the prevalence of cavities was greater in children from Scotland, the
North-West, Wales and Merseyside - areas with less than average
sunshine. The proportion of 12-year-olds with untreated cavities was
three times greater in Scotland than in the South West Thames region.
- Relieves aches and pains
Being out in the sun helps to warm the body's muscles and eases
stiffness, reducing the pain caused by inflammatory conditions such as
- Reduces risk of cancers
Although over exposure to the sun increases your risk of skin cancer,
vitamin D provided by sunlight can actually help to significantly reduce
your risk of other types of cancer.
A study carried out by the US National Cancer Institute found that
people exposed to high levels of sunlight were significantly less likely
to die from breast and colon cancer. A similar effect was seen in
bladder, womb, esophagus and stomach cancer.
- Boosts fertility
The sun reduces levels of the hormone melatonin which suppresses
fertility, so it is more likely you'll conceive in summer.
And sunlight not only makes you more fertile, it increases the length of
your fertility. A study in Turkey discovered that women who get less
than an hour of sunlight a week reach menopause seven to nine years
Sunlight also boosts testosterone levels in men, which makes summer the
perfect time for baby-making.
- Gives you more energy
Melatonin also regulates sleep, so having lower levels of this hormone
in your body gives you more get up and go. This is why you need less
sleep in summer but still feel livelier. Plus, being woken by natural
light rather than an alarm clock helps you feel more positive.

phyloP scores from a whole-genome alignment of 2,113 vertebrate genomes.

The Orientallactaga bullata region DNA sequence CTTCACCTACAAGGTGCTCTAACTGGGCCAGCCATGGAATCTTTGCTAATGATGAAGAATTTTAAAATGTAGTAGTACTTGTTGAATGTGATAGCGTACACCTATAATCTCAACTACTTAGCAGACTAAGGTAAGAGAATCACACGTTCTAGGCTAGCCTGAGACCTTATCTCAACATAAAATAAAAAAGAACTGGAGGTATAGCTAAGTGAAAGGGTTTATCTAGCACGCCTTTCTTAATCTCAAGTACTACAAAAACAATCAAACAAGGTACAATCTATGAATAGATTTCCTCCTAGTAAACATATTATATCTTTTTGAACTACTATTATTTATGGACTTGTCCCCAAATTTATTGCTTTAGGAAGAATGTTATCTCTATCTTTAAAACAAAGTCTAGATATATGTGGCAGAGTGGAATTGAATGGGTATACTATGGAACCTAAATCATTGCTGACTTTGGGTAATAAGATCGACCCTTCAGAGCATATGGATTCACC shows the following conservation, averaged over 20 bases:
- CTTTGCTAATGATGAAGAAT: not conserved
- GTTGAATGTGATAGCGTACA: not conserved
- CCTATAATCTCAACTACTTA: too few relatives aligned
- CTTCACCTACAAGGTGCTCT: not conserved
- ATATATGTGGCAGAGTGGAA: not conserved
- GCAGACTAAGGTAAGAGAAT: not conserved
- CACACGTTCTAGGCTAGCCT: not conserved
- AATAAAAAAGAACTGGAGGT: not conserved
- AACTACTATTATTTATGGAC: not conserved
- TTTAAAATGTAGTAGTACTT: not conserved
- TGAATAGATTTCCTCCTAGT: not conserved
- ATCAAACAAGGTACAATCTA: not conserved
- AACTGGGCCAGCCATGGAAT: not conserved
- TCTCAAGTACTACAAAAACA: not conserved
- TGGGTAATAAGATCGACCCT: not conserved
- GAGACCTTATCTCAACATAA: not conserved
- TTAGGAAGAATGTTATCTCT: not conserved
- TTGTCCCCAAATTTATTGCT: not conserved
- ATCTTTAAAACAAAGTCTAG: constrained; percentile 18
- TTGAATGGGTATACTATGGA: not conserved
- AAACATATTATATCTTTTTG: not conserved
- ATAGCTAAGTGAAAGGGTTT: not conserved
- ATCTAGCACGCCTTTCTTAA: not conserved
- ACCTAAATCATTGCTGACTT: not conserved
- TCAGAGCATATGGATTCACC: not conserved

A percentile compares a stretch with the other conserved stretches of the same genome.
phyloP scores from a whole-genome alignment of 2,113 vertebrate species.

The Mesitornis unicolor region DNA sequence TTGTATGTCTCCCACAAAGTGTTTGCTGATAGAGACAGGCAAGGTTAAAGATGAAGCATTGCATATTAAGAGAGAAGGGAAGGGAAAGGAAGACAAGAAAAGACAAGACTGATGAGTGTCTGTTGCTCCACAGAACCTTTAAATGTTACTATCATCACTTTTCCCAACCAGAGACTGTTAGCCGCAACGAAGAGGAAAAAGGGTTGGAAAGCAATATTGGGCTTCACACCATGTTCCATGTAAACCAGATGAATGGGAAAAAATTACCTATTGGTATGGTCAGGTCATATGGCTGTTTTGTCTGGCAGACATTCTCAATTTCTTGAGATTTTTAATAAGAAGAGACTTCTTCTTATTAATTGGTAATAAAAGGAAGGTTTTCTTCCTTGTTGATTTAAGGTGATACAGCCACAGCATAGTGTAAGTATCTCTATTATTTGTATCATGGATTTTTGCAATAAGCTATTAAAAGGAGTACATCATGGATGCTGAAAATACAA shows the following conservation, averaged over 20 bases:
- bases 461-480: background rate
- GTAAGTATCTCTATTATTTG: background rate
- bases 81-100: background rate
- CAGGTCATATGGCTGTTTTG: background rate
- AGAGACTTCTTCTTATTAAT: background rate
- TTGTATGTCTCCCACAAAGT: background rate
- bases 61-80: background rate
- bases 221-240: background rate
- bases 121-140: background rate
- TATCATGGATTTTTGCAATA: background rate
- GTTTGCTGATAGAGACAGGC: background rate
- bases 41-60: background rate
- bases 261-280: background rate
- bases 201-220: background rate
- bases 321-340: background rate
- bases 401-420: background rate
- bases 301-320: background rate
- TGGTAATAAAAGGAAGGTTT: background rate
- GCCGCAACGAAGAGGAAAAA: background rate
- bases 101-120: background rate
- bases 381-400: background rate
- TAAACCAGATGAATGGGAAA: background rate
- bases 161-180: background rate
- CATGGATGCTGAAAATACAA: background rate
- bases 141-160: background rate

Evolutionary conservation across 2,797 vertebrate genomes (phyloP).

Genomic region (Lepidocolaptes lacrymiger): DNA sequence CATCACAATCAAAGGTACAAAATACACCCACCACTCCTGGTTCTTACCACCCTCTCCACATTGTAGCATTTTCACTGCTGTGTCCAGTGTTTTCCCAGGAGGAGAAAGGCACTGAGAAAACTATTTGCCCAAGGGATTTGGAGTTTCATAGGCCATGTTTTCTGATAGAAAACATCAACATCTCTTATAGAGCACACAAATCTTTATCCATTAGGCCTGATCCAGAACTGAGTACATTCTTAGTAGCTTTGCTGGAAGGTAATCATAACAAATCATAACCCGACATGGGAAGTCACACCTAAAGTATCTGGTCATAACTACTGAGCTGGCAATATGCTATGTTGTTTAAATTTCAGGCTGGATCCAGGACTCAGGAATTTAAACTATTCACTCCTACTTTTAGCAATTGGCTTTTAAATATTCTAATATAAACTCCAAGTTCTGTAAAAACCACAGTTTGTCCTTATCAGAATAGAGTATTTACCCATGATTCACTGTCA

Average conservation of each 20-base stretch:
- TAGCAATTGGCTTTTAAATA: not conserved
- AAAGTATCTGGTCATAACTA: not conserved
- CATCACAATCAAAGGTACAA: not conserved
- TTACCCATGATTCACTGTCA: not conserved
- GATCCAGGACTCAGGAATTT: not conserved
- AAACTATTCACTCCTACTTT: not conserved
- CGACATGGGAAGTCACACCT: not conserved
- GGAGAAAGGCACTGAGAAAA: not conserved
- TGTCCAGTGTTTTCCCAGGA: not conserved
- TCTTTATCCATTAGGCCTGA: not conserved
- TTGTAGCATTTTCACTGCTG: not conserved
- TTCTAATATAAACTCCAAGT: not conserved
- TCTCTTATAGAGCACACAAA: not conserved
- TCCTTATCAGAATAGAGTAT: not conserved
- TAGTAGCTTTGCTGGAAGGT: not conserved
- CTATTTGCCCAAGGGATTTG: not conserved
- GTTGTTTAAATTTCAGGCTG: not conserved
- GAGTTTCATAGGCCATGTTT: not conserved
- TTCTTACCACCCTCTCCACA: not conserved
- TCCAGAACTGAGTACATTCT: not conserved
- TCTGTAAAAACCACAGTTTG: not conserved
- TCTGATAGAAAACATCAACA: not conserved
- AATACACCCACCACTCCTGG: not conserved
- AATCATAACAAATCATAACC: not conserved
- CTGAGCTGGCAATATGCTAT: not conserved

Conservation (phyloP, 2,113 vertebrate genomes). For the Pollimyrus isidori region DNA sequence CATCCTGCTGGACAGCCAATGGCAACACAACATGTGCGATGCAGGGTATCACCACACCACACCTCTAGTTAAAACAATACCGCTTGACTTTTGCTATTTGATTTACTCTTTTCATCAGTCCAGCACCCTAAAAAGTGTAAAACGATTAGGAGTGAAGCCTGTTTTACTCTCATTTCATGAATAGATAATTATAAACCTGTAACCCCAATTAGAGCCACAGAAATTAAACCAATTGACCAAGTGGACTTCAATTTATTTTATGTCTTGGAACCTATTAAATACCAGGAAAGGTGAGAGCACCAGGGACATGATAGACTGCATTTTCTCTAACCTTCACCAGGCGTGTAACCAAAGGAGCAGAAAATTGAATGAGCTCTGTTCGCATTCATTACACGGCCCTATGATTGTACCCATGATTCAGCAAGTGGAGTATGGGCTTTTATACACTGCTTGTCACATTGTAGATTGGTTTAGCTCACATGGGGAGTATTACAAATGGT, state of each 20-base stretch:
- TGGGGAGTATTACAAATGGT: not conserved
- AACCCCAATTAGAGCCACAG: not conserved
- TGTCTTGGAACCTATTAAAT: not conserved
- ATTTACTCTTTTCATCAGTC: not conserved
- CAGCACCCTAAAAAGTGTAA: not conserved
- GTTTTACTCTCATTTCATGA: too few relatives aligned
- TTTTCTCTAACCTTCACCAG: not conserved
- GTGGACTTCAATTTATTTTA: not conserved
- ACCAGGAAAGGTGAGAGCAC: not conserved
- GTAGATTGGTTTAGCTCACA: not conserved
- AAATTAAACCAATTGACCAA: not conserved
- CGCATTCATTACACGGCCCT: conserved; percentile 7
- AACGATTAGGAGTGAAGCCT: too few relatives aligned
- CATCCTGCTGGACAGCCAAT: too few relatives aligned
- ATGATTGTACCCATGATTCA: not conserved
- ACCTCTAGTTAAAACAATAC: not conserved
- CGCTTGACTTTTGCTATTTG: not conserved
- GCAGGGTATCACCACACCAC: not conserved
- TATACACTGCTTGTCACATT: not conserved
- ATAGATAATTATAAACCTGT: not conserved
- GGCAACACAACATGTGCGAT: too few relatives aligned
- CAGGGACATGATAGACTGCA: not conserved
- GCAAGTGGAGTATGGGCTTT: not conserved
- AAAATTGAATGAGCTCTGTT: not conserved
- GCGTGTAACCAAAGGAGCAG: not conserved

- Eases IBD
People with Crohn's disease or other inflammatory bowel disorders (IBD)
generally have low levels of vitamin D in their bodies, according to
several studies. Sunlight is the best way to boost vitamin D in these
Although it is available in some foods (including meat, eggs, oily fish
and some breakfast cereals), levels are low and poor absorption of fat -
a common complication of inflammatory bowel disease - may make it
difficult for sufferers to absorb vitamin D from their diet.
- Beats period problems
About one in five women of childbearing age suffer from polycystic ovary
disease which causes abnormal periods, unwanted body hair and
Half of 14 women treated with vitamin D and calcium by Dr Susan Thys-Jacobs
at St Luke's-Roosevelt Hospital, Columbia University in New York,
recovered normal periods and two became pregnant. Dr Thys-Jacobs also
found that women with premenstrual syndrome are likely to be deficient
in vitamin D.
- Helps skin conditions
Exposure to the sun can help to heal such skin conditions as psoriasis,
acne and eczema. Regular controlled sun exposure is often prescribed for
sufferers. For serious cases, contact your GP. For minor cases, try
exposing affected areas of skin to the sun for up to 30 minutes before
covering up or slapping on the sunscreen - but make sure you never burn.
- Boosts your immune system
Sunlight encourages the production of white blood cells, which help to
boost your immune system and fight infection.
- Helps you lose weight
Higher levels of serotonin in our bodies not only makes you feel happy
but it also suppresses the appetite, so you'll eat less in warmer
Go out in the sun at least three times a week to boost levels of vitamin
STAY SAFE IN THE RAYS
Your skin starts to turn pink when you've been exposed
to enough sun. It takes around half this time to produce vitamin D without
risking your skin (usually between 10-15 minutes between 10am-3pm in the
UK). It takes black and Asian skin up to six times longer to produce
Never overdo the sun - burning and excessive exposure
will increase your risk of skin cancer. Cover up or apply sunscreen
(minimum SPF15) after your initial vitamin D-boosting burst.
Source from http://www.mirror.co.uk/